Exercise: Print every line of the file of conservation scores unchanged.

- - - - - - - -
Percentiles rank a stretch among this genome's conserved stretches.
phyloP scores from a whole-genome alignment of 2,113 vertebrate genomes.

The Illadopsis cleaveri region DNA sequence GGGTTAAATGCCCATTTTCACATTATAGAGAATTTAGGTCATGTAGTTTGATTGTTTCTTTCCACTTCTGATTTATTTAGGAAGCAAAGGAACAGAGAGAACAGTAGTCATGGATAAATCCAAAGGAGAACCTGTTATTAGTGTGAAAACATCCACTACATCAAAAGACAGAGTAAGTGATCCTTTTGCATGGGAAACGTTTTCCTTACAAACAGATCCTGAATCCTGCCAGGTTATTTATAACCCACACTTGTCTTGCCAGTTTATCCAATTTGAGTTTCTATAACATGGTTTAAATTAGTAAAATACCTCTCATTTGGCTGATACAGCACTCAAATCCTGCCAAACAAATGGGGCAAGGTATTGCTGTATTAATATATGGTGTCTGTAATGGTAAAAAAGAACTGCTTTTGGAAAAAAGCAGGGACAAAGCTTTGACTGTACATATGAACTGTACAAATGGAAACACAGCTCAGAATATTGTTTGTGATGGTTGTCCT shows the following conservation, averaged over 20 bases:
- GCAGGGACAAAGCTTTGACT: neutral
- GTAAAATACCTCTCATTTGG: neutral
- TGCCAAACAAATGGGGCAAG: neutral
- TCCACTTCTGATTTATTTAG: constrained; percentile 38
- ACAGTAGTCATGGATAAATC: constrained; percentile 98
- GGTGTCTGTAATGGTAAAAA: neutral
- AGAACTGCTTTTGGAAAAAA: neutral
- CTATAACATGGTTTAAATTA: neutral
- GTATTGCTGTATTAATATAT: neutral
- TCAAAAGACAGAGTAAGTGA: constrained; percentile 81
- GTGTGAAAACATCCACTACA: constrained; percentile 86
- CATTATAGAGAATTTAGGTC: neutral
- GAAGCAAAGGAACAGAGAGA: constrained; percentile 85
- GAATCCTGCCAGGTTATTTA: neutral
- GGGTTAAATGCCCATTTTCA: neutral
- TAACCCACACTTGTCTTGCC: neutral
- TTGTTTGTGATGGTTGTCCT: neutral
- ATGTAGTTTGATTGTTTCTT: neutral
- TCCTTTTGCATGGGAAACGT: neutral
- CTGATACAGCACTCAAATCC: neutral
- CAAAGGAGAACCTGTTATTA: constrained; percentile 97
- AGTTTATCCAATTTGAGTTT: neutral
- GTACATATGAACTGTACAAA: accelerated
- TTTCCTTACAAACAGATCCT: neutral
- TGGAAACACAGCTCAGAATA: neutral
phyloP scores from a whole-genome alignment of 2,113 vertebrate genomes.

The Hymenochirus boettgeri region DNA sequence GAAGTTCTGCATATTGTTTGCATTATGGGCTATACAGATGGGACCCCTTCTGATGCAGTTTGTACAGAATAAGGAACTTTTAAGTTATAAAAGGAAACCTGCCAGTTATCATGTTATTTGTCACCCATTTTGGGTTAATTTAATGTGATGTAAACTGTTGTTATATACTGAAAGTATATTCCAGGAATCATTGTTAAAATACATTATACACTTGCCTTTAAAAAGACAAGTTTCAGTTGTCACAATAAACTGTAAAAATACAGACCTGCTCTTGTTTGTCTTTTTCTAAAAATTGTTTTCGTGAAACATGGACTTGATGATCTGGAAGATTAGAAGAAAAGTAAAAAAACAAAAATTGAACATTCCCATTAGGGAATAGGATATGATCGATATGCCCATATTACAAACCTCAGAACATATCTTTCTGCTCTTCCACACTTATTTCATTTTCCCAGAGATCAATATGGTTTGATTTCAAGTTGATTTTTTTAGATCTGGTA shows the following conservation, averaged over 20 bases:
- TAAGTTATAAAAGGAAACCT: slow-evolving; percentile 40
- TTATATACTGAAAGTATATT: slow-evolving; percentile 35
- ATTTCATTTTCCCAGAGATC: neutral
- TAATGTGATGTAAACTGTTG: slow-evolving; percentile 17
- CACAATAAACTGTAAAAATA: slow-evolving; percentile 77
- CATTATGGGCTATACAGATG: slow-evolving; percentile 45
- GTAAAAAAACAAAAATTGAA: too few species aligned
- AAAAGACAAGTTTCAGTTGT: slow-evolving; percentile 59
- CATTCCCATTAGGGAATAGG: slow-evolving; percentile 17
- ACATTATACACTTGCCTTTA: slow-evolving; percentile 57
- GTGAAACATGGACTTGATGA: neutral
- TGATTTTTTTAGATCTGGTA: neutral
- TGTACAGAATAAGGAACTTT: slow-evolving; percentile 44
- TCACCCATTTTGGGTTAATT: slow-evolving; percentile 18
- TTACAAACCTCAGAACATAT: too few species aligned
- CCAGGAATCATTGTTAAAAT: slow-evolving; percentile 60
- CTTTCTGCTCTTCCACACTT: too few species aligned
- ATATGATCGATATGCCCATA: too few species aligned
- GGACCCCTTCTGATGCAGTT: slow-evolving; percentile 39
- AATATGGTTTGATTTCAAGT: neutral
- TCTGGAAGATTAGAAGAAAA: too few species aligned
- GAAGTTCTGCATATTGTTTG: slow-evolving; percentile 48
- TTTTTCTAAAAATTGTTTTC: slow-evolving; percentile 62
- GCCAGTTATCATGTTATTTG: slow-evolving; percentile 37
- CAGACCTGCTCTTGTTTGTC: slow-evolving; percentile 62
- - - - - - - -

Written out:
Percentiles rank a stretch among this genome's conserved stretches.
phyloP scores from a whole-genome alignment of 2,113 vertebrate genomes.

The Illadopsis cleaveri region DNA sequence GGGTTAAATGCCCATTTTCACATTATAGAGAATTTAGGTCATGTAGTTTGATTGTTTCTTTCCACTTCTGATTTATTTAGGAAGCAAAGGAACAGAGAGAACAGTAGTCATGGATAAATCCAAAGGAGAACCTGTTATTAGTGTGAAAACATCCACTACATCAAAAGACAGAGTAAGTGATCCTTTTGCATGGGAAACGTTTTCCTTACAAACAGATCCTGAATCCTGCCAGGTTATTTATAACCCACACTTGTCTTGCCAGTTTATCCAATTTGAGTTTCTATAACATGGTTTAAATTAGTAAAATACCTCTCATTTGGCTGATACAGCACTCAAATCCTGCCAAACAAATGGGGCAAGGTATTGCTGTATTAATATATGGTGTCTGTAATGGTAAAAAAGAACTGCTTTTGGAAAAAAGCAGGGACAAAGCTTTGACTGTACATATGAACTGTACAAATGGAAACACAGCTCAGAATATTGTTTGTGATGGTTGTCCT shows the following conservation, averaged over 20 bases:
- GCAGGGACAAAGCTTTGACT: neutral
- GTAAAATACCTCTCATTTGG: neutral
- TGCCAAACAAATGGGGCAAG: neutral
- TCCACTTCTGATTTATTTAG: constrained; percentile 38
- ACAGTAGTCATGGATAAATC: constrained; percentile 98
- GGTGTCTGTAATGGTAAAAA: neutral
- AGAACTGCTTTTGGAAAAAA: neutral
- CTATAACATGGTTTAAATTA: neutral
- GTATTGCTGTATTAATATAT: neutral
- TCAAAAGACAGAGTAAGTGA: constrained; percentile 81
- GTGTGAAAACATCCACTACA: constrained; percentile 86
- CATTATAGAGAATTTAGGTC: neutral
- GAAGCAAAGGAACAGAGAGA: constrained; percentile 85
- GAATCCTGCCAGGTTATTTA: neutral
- GGGTTAAATGCCCATTTTCA: neutral
- TAACCCACACTTGTCTTGCC: neutral
- TTGTTTGTGATGGTTGTCCT: neutral
- ATGTAGTTTGATTGTTTCTT: neutral
- TCCTTTTGCATGGGAAACGT: neutral
- CTGATACAGCACTCAAATCC: neutral
- CAAAGGAGAACCTGTTATTA: constrained; percentile 97
- AGTTTATCCAATTTGAGTTT: neutral
- GTACATATGAACTGTACAAA: accelerated
- TTTCCTTACAAACAGATCCT: neutral
- TGGAAACACAGCTCAGAATA: neutral
phyloP scores from a whole-genome alignment of 2,113 vertebrate genomes.

The Hymenochirus boettgeri region DNA sequence GAAGTTCTGCATATTGTTTGCATTATGGGCTATACAGATGGGACCCCTTCTGATGCAGTTTGTACAGAATAAGGAACTTTTAAGTTATAAAAGGAAACCTGCCAGTTATCATGTTATTTGTCACCCATTTTGGGTTAATTTAATGTGATGTAAACTGTTGTTATATACTGAAAGTATATTCCAGGAATCATTGTTAAAATACATTATACACTTGCCTTTAAAAAGACAAGTTTCAGTTGTCACAATAAACTGTAAAAATACAGACCTGCTCTTGTTTGTCTTTTTCTAAAAATTGTTTTCGTGAAACATGGACTTGATGATCTGGAAGATTAGAAGAAAAGTAAAAAAACAAAAATTGAACATTCCCATTAGGGAATAGGATATGATCGATATGCCCATATTACAAACCTCAGAACATATCTTTCTGCTCTTCCACACTTATTTCATTTTCCCAGAGATCAATATGGTTTGATTTCAAGTTGATTTTTTTAGATCTGGTA shows the following conservation, averaged over 20 bases:
- TAAGTTATAAAAGGAAACCT: slow-evolving; percentile 40
- TTATATACTGAAAGTATATT: slow-evolving; percentile 35
- ATTTCATTTTCCCAGAGATC: neutral
- TAATGTGATGTAAACTGTTG: slow-evolving; percentile 17
- CACAATAAACTGTAAAAATA: slow-evolving; percentile 77
- CATTATGGGCTATACAGATG: slow-evolving; percentile 45
- GTAAAAAAACAAAAATTGAA: too few species aligned
- AAAAGACAAGTTTCAGTTGT: slow-evolving; percentile 59
- CATTCCCATTAGGGAATAGG: slow-evolving; percentile 17
- ACATTATACACTTGCCTTTA: slow-evolving; percentile 57
- GTGAAACATGGACTTGATGA: neutral
- TGATTTTTTTAGATCTGGTA: neutral
- TGTACAGAATAAGGAACTTT: slow-evolving; percentile 44
- TCACCCATTTTGGGTTAATT: slow-evolving; percentile 18
- TTACAAACCTCAGAACATAT: too few species aligned
- CCAGGAATCATTGTTAAAAT: slow-evolving; percentile 60
- CTTTCTGCTCTTCCACACTT: too few species aligned
- ATATGATCGATATGCCCATA: too few species aligned
- GGACCCCTTCTGATGCAGTT: slow-evolving; percentile 39
- AATATGGTTTGATTTCAAGT: neutral
- TCTGGAAGATTAGAAGAAAA: too few species aligned
- GAAGTTCTGCATATTGTTTG: slow-evolving; percentile 48
- TTTTTCTAAAAATTGTTTTC: slow-evolving; percentile 62
- GCCAGTTATCATGTTATTTG: slow-evolving; percentile 37
- CAGACCTGCTCTTGTTTGTC: slow-evolving; percentile 62